No. 84-19 AG Alpha No. LO AD AGANJ - November 14, 1984

Whether property that is used for mining operations or oil and gas production and managed by the State Board of Land Commissioners is subject to ad valorem tax.

Summary
Mining operations and oil gas production arising from a leasehold interest in state land that is leased to private citizens, even though owned and managed by the State Board of Land Commissioners, is taxable in Colorado. There is no conflict between sections 39-3-112(1) and (3) and 39-3-112(5), C.R.S. (1982) because the latter section refers specifically to lands that are managed and makes no reference to lands that are leased. Exemptions are strictly construed in the state and may not be implied.


FORMAL
OPINION

of

DUANE WOODARD
Attorney General

No. 84-19

AG Alpha No. LO AD AGANJ

November 14, 1984

Morgan Smith
Executive Director
Department of Local Affairs
1313 Sherman Street, Room 518
Denver, CO 80203

 

RE: Whether property that is used for mining operations or oil and gas production and managed by the State Board of Land Commissioners is subject to ad valorem tax.

Dear Mr. Smith:

This opinion letter is in response to your letter of July 6, 1984, in which you inquired about mining operations or oil and gas production from lands owned by the State of Colorado and managed by the State Board of Land Commissioners. Your inquiry is whether the property described above is taxable under section 39-3-112(1) and (3), C.R.S. (1982), or is exempt under section 39-3-112(5), C.R.S. (1982).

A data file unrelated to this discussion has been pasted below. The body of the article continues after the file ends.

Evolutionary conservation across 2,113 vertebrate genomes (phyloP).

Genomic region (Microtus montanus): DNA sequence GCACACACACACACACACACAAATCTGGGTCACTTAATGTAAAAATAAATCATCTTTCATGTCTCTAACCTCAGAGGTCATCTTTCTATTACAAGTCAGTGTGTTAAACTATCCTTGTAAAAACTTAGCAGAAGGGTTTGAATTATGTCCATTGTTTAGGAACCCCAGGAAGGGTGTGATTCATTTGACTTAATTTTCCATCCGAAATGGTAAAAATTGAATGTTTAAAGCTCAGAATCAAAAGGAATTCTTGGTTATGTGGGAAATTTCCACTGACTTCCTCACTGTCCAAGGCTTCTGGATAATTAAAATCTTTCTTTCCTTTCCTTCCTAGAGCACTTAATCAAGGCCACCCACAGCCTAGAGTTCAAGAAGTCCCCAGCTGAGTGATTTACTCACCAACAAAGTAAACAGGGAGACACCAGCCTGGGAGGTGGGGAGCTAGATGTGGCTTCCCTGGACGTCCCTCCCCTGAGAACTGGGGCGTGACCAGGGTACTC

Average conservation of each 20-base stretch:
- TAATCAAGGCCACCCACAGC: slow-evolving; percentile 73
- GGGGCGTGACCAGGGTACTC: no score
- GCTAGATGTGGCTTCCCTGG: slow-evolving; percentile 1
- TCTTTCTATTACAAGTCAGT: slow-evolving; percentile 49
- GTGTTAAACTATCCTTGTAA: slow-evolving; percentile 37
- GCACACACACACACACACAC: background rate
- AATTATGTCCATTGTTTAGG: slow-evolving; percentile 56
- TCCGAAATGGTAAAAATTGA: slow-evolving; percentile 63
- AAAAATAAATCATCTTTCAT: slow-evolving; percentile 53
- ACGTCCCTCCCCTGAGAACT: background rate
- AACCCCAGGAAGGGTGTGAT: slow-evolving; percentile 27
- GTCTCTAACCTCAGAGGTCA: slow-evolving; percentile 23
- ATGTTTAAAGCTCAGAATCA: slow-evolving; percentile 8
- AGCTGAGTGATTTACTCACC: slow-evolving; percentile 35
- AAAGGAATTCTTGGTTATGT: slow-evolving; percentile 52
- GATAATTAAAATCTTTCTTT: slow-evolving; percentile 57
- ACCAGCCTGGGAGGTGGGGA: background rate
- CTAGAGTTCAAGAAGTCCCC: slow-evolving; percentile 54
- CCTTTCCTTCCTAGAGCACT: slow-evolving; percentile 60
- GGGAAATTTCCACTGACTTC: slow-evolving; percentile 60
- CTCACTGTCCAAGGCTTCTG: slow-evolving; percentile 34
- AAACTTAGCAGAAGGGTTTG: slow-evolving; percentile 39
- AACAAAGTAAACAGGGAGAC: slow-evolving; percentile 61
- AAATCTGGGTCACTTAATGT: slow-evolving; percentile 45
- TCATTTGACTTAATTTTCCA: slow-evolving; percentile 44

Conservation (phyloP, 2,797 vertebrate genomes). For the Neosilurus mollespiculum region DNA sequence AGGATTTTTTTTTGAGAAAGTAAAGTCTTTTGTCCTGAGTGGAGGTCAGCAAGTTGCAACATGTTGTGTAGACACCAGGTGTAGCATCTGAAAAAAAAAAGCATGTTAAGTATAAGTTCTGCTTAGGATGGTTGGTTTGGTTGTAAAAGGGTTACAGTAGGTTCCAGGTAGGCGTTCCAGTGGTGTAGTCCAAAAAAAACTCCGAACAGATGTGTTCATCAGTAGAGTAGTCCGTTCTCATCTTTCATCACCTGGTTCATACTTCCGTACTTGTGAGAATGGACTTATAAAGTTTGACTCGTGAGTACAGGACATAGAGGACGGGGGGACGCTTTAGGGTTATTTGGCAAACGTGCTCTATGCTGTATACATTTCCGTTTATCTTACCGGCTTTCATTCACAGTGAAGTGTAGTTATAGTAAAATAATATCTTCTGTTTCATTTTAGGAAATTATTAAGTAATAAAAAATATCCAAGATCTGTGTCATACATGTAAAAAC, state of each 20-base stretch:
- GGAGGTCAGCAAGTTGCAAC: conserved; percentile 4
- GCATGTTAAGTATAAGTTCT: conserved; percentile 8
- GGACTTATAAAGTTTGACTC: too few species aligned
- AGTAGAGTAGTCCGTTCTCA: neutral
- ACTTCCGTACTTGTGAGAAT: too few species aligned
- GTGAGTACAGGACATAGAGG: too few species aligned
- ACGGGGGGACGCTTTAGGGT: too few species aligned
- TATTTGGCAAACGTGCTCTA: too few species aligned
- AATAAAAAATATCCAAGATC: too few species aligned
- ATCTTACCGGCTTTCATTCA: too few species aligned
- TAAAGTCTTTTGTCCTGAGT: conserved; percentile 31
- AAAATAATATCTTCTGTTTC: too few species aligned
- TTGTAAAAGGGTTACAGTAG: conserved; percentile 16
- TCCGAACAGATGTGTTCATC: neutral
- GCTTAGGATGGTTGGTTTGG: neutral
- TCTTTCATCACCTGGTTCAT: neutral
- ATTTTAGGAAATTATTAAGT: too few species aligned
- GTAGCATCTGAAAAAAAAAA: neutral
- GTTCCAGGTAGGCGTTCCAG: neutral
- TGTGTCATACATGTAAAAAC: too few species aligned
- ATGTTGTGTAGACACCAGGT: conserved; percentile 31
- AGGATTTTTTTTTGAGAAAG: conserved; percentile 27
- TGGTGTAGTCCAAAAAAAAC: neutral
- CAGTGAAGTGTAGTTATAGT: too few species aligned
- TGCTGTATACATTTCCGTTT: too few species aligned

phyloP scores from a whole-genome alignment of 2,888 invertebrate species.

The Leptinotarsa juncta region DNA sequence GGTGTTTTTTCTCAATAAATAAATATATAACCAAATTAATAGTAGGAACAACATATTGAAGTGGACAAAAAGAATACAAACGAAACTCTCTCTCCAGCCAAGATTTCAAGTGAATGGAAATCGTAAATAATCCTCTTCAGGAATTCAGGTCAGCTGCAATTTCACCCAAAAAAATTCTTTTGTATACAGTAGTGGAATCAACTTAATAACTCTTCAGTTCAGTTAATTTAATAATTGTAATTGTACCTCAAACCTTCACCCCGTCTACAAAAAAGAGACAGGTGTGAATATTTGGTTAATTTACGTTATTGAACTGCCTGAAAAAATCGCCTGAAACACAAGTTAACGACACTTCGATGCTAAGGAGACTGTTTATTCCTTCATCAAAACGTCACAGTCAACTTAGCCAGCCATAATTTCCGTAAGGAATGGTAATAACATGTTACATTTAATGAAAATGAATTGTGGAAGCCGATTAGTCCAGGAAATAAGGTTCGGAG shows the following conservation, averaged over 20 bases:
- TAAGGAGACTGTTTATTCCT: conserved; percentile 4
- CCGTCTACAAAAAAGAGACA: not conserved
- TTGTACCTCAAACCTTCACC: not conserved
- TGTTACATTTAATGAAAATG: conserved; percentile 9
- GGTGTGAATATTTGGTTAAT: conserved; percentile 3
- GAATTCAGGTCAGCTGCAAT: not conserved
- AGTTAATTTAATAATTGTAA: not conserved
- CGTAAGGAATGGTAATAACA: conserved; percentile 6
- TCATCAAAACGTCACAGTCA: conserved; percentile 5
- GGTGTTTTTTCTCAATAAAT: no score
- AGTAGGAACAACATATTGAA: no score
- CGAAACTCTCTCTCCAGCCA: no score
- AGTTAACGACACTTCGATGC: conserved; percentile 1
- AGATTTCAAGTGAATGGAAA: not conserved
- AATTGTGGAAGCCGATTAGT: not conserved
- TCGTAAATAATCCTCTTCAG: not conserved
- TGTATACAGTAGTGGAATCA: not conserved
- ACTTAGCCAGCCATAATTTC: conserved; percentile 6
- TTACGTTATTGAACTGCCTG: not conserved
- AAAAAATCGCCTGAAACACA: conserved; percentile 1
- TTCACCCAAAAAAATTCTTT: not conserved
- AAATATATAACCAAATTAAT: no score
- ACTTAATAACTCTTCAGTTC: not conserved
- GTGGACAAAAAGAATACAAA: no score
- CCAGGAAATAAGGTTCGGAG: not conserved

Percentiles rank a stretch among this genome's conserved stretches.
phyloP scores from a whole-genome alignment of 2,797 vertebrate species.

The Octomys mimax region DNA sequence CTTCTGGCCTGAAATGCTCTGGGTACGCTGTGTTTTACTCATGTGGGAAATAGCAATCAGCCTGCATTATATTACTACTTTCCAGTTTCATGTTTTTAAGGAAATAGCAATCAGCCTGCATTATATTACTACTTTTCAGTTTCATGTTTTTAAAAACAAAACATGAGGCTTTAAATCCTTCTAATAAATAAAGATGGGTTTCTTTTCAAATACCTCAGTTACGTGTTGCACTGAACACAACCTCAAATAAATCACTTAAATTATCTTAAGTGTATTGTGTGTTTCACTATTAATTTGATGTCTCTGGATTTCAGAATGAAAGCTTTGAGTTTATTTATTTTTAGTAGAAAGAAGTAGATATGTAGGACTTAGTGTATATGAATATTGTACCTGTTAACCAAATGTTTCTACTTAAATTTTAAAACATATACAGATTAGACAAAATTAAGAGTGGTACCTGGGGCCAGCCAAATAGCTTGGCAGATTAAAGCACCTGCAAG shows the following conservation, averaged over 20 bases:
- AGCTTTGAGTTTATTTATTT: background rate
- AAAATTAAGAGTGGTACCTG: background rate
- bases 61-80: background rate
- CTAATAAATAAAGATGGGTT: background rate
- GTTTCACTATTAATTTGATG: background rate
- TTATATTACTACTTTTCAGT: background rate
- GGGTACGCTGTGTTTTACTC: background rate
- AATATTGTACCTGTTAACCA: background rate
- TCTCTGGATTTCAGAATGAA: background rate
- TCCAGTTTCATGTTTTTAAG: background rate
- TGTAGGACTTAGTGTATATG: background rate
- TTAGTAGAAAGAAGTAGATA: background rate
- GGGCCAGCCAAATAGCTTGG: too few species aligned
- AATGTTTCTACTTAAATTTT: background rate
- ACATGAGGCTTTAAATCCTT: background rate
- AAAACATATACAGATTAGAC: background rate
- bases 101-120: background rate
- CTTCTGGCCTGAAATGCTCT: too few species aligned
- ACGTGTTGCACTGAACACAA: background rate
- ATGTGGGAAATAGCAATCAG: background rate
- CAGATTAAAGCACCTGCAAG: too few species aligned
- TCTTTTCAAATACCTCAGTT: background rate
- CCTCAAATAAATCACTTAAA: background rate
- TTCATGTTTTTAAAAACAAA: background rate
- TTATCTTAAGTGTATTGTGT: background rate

QUESTION PRESENTED AND CONCLUSION

Are mining operations and oil and gas production from lands owned by the state and managed by the State Board of Land Commissioners taxable under section 39-3-112(1) and (3), C.R.S. (1982) or exempt under section 39-3-112(5), C.R.S. (1982)?

 

Mining operations and oil and gas production from lands owned by the state and managed by the state are taxable presuming these are lands leased to private operators.

 

ANALYSIS

Section 39-3-112(1), C.R.S. (1982) provides that when any real property which is exempt from taxation (state property is exempt from taxation under section 39-3-101(1)(d), C.R.S. (1982)) is leased -- and used by a private individual, association, or corporation in connection with a business conducted for profit, the lessee or user thereof shall be subject to taxation in the same amount and to the same extent as though the lessee were the owner of such property. Section 39-3-112(3), C.R.S. (1982) provides that the taxation of mines, oil and gas, or geothermal leaseholds shall be determined pursuant to sections 39-6-101 to 39-6-115, C.R.S. (1982) and sections 39-7-101 to 39-7-108, C.R.S. (1982) and that section 39-3-112, C.R.S. (1982) shall not vary this taxation in any manner. Section 39-3-112(5), C.R.S. (1982), the section which appears to be in conflict with the preceding sections is probably not applicable if read and interpreted literally. The section reads as follows:

 

This section is not applicable to lands used solely for agricultural purposes and improvements thereon, nor is this section applicable to lands owned by the state of Colorado and managed by the State Board of Land Commissioners.

Id. (emphasis added). There is no reference in this section to leasing which is addressed in sections (1) and (3) above.